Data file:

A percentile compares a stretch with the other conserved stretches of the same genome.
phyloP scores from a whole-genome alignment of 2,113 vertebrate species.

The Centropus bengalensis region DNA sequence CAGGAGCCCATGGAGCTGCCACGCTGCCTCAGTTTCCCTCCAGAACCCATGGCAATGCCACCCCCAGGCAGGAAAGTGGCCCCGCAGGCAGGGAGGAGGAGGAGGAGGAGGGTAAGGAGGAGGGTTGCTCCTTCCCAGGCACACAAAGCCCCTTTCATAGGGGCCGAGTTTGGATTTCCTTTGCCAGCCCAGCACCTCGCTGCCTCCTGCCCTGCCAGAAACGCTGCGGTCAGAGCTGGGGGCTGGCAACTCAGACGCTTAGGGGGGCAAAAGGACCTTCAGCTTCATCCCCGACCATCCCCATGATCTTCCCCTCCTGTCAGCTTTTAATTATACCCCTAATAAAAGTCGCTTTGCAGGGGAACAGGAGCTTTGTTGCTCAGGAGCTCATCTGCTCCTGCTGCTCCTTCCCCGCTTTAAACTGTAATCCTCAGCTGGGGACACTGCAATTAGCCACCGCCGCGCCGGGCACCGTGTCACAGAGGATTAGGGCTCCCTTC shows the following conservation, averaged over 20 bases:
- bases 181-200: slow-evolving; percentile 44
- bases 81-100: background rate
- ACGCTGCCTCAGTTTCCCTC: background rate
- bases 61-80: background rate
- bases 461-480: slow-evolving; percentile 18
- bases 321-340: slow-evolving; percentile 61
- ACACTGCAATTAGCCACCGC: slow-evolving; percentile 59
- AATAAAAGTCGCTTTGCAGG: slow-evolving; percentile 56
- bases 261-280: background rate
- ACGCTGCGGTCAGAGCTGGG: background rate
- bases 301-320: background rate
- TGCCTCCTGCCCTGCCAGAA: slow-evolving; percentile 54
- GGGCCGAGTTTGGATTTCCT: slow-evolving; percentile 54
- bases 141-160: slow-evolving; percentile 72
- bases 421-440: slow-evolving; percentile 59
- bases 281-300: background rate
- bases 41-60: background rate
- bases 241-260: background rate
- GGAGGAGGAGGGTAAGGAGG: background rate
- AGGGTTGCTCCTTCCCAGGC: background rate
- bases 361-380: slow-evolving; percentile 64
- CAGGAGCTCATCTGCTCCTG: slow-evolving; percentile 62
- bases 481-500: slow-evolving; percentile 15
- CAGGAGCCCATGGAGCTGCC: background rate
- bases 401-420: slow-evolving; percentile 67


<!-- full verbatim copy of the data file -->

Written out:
A percentile compares a stretch with the other conserved stretches of the same genome.
phyloP scores from a whole-genome alignment of 2,113 vertebrate species.

The Centropus bengalensis region DNA sequence CAGGAGCCCATGGAGCTGCCACGCTGCCTCAGTTTCCCTCCAGAACCCATGGCAATGCCACCCCCAGGCAGGAAAGTGGCCCCGCAGGCAGGGAGGAGGAGGAGGAGGAGGGTAAGGAGGAGGGTTGCTCCTTCCCAGGCACACAAAGCCCCTTTCATAGGGGCCGAGTTTGGATTTCCTTTGCCAGCCCAGCACCTCGCTGCCTCCTGCCCTGCCAGAAACGCTGCGGTCAGAGCTGGGGGCTGGCAACTCAGACGCTTAGGGGGGCAAAAGGACCTTCAGCTTCATCCCCGACCATCCCCATGATCTTCCCCTCCTGTCAGCTTTTAATTATACCCCTAATAAAAGTCGCTTTGCAGGGGAACAGGAGCTTTGTTGCTCAGGAGCTCATCTGCTCCTGCTGCTCCTTCCCCGCTTTAAACTGTAATCCTCAGCTGGGGACACTGCAATTAGCCACCGCCGCGCCGGGCACCGTGTCACAGAGGATTAGGGCTCCCTTC shows the following conservation, averaged over 20 bases:
- bases 181-200: slow-evolving; percentile 44
- bases 81-100: background rate
- ACGCTGCCTCAGTTTCCCTC: background rate
- bases 61-80: background rate
- bases 461-480: slow-evolving; percentile 18
- bases 321-340: slow-evolving; percentile 61
- ACACTGCAATTAGCCACCGC: slow-evolving; percentile 59
- AATAAAAGTCGCTTTGCAGG: slow-evolving; percentile 56
- bases 261-280: background rate
- ACGCTGCGGTCAGAGCTGGG: background rate
- bases 301-320: background rate
- TGCCTCCTGCCCTGCCAGAA: slow-evolving; percentile 54
- GGGCCGAGTTTGGATTTCCT: slow-evolving; percentile 54
- bases 141-160: slow-evolving; percentile 72
- bases 421-440: slow-evolving; percentile 59
- bases 281-300: background rate
- bases 41-60: background rate
- bases 241-260: background rate
- GGAGGAGGAGGGTAAGGAGG: background rate
- AGGGTTGCTCCTTCCCAGGC: background rate
- bases 361-380: slow-evolving; percentile 64
- CAGGAGCTCATCTGCTCCTG: slow-evolving; percentile 62
- bases 481-500: slow-evolving; percentile 15
- CAGGAGCCCATGGAGCTGCC: background rate
- bases 401-420: slow-evolving; percentile 67